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Think Ireland's income taxes are already too high? Try 60% for top earners

TASC wants anyone earning over €100,000 to get a higher tax rate to make things better for everyone else.

Image: Irish tax via Shutterstock

TOP EARNERS SHOULD be hit with a tax rate of nearly 60% to fix Ireland’s growing divide between the wealthy and the average worker, TASC says.

The left-leaning Think-tank for Action on Social Change (TASC) wants the government to introduce a third income tax bracket of 48% for anyone earning over €100,000.

When social charges (PRSI and USC) are taken into account, its idea would mean top earners handed over 59% of their earnings above the threshold – or 62% if they were self-employed.

In its pre-Budget pitch, the think tank said the new tax rate would reap an extra €365 million for the government – money which could be given back to everyone through a 1% VAT cut and better social services.

The current top rate of 41%, or 52% including social charges, kicks in at €32,800 for a childless single worker under the two-tiered system.

Not a ‘high-tax country’

TASC rejected suggestions from organisations like the business lobby group IBEC that Ireland is already a high-tax country, adding that by European standards people were not being slugged too heavily when you looked at the amount they actually gave the government.

Its analysis showed that on average no-one handed over more than 30% in income tax despite the much higher headline rate because of tax breaks which favoured the wealthy.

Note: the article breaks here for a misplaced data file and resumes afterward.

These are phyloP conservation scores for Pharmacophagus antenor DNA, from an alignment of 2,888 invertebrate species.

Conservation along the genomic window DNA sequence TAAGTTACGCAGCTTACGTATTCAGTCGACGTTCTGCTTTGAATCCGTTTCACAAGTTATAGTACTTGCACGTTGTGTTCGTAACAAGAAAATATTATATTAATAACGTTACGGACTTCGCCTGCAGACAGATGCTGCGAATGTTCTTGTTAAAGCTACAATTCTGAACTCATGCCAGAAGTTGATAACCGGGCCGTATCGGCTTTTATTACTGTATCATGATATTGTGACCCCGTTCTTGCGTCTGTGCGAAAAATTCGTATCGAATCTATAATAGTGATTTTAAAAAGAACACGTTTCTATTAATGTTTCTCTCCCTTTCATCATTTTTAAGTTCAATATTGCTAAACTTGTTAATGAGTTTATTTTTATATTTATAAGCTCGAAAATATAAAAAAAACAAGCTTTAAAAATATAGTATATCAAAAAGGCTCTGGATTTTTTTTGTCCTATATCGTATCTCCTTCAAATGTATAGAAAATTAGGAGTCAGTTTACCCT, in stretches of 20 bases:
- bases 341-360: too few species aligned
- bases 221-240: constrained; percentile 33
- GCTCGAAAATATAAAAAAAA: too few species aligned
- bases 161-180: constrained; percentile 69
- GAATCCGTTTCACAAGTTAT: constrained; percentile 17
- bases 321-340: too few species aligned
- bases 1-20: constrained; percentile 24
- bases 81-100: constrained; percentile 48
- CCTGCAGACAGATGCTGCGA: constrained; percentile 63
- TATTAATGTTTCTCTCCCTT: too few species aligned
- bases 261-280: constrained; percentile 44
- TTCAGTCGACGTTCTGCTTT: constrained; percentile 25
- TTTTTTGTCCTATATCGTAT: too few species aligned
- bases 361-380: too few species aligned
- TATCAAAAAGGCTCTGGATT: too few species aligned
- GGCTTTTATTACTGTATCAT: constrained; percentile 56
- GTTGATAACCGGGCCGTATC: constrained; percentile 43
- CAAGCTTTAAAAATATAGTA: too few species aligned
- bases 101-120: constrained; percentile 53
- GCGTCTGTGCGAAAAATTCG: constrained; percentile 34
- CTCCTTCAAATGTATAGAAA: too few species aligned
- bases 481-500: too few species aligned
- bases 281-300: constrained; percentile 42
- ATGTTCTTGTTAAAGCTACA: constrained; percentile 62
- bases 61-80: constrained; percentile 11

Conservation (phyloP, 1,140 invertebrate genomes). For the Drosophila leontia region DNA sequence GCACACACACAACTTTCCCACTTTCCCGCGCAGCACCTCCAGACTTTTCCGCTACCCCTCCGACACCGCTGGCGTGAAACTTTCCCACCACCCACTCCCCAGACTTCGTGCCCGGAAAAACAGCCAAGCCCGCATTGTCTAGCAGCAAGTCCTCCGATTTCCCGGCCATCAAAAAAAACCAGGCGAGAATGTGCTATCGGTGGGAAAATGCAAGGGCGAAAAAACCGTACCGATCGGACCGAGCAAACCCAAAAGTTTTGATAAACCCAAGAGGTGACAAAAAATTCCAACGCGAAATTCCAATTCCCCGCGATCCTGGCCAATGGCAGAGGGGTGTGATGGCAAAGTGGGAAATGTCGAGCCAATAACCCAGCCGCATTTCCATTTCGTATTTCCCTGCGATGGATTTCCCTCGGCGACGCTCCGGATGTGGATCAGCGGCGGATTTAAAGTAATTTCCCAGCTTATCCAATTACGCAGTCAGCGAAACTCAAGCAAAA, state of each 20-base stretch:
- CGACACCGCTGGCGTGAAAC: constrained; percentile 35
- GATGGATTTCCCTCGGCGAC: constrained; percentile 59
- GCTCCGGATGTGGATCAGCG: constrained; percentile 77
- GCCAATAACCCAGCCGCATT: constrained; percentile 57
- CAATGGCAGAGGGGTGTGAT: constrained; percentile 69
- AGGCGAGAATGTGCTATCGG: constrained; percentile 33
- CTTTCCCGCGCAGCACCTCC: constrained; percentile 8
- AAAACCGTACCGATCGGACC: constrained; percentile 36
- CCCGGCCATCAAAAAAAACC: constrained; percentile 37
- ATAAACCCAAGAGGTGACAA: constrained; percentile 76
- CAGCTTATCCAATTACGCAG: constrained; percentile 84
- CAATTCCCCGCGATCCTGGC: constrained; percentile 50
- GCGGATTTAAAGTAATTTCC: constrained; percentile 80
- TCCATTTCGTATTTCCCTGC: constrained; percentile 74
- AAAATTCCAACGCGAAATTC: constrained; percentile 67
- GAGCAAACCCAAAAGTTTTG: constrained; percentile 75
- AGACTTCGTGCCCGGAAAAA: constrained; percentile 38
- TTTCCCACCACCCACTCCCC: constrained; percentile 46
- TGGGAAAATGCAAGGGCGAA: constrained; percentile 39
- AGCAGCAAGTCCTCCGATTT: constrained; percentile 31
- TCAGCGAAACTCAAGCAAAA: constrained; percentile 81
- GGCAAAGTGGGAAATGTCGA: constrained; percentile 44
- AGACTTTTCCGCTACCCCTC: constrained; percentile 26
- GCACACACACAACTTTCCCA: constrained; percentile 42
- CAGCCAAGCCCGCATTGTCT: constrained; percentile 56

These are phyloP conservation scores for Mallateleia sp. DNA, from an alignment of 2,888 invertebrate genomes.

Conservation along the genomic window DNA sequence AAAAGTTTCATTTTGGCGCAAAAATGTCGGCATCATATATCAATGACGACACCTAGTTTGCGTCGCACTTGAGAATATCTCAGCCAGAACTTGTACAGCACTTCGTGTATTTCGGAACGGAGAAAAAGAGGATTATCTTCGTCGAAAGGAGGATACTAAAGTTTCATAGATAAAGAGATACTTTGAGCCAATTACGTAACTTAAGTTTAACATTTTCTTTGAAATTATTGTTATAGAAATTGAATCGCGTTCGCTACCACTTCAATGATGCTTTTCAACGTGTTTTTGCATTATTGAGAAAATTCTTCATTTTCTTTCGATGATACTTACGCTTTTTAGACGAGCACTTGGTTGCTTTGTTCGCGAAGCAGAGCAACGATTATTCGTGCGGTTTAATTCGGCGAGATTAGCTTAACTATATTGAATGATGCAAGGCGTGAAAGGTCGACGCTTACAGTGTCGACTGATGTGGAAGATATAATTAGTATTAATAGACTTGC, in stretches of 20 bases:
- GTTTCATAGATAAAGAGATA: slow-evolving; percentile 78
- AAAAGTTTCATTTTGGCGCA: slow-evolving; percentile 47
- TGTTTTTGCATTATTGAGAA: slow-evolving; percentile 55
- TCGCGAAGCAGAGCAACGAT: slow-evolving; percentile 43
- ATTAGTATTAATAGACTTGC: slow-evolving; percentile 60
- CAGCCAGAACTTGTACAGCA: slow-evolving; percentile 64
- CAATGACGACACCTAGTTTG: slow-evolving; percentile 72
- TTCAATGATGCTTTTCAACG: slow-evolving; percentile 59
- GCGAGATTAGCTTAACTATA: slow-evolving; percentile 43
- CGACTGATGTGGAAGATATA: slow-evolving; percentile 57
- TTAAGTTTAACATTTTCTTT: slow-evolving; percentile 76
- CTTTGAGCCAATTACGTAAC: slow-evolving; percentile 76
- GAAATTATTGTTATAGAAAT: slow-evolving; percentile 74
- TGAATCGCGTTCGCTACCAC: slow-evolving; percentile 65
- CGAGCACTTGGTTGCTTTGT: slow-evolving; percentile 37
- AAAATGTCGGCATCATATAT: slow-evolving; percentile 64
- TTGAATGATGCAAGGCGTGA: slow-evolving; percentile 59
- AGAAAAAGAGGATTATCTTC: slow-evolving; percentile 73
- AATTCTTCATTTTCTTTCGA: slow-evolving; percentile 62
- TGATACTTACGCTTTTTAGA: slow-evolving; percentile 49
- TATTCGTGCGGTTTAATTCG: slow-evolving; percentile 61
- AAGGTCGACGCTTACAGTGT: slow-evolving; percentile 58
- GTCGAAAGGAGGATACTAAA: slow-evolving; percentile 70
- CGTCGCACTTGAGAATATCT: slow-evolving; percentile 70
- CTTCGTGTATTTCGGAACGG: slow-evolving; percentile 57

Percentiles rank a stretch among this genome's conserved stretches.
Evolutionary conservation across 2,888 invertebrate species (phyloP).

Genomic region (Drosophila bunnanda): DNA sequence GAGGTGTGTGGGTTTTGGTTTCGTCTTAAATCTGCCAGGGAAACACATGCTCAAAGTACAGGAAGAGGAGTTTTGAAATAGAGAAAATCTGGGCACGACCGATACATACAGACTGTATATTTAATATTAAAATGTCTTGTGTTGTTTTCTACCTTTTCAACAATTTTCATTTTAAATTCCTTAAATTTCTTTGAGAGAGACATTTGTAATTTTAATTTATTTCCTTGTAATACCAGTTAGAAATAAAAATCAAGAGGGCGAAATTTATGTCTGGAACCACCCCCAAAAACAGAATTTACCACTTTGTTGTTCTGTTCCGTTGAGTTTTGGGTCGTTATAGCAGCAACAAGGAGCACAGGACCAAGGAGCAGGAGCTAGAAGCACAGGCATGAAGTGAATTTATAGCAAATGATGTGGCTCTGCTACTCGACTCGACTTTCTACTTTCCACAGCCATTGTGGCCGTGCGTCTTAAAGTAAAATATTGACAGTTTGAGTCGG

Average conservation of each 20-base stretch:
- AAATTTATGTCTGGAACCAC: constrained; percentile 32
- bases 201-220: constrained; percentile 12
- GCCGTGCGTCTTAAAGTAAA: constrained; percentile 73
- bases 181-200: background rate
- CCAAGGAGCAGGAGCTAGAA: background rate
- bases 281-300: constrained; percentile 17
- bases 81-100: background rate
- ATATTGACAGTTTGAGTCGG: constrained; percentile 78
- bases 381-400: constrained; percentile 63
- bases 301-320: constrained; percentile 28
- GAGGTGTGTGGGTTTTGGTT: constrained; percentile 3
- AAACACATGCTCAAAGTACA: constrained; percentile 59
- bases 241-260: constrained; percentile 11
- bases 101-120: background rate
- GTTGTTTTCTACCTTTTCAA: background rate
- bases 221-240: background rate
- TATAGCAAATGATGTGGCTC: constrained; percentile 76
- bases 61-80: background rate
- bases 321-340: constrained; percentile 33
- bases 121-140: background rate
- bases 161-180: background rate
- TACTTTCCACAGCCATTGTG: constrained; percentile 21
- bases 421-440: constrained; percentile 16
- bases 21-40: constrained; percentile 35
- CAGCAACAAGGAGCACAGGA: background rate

TASC2 Source: TASC

TASC research director Nat O’Connor said hitting top earners with higher income taxes would not make Ireland less competitive in attracting overseas investment, as business groups have claimed, because the country’s corporate taxes were still low.

“(A 48% rate) would make Ireland a higher-income-tax country, except that only 5% or one in 20 income households would actually pay that and they would only begin to pay that for incomes over €100,000,” he said.

NERI Seminars Source: Sam Boal/Photocall Ireland

Too many low-paid jobs and too much money for the wealthy

TASC said Ireland has one of the largest shares of low-paid jobs in the EU with over 20% falling into the category and the top 1% of earners had been the ones who enjoyed the biggest windfalls during the economic boom.

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TASC3 Source: TASC

Analyst Cormac Staunton said Ireland was stuck in a “low-tax triangle” like the US which meant people relied on tax cuts because the government spent little on public services.

“People still have to pay for school books in Ireland, which you don’t pay for in most countries, they’ll still have to pay for the doctor or prescription charges and this means that the cost of living is higher and people feel they can’t give any more in taxes,” he said.

If you used the surplus that they’re talking about now and, rather than cutting the higher rate of tax to benefit a few people, you invested in public services that made things easier for more people you would actually be able to go a long way into reducing this inequality.”

Taoiseach Enda Kenny has reportedly been looking at a 1% cut for the top tax bracket in the Budget which would bring the marginal rate down to 40%.

READ: Ireland is split between people who have good jobs – and people who don’t

READ: Ireland has the second-highest percentage of low-paying jobs in the world

About the author:

Peter Bodkin  / Editor, Fora

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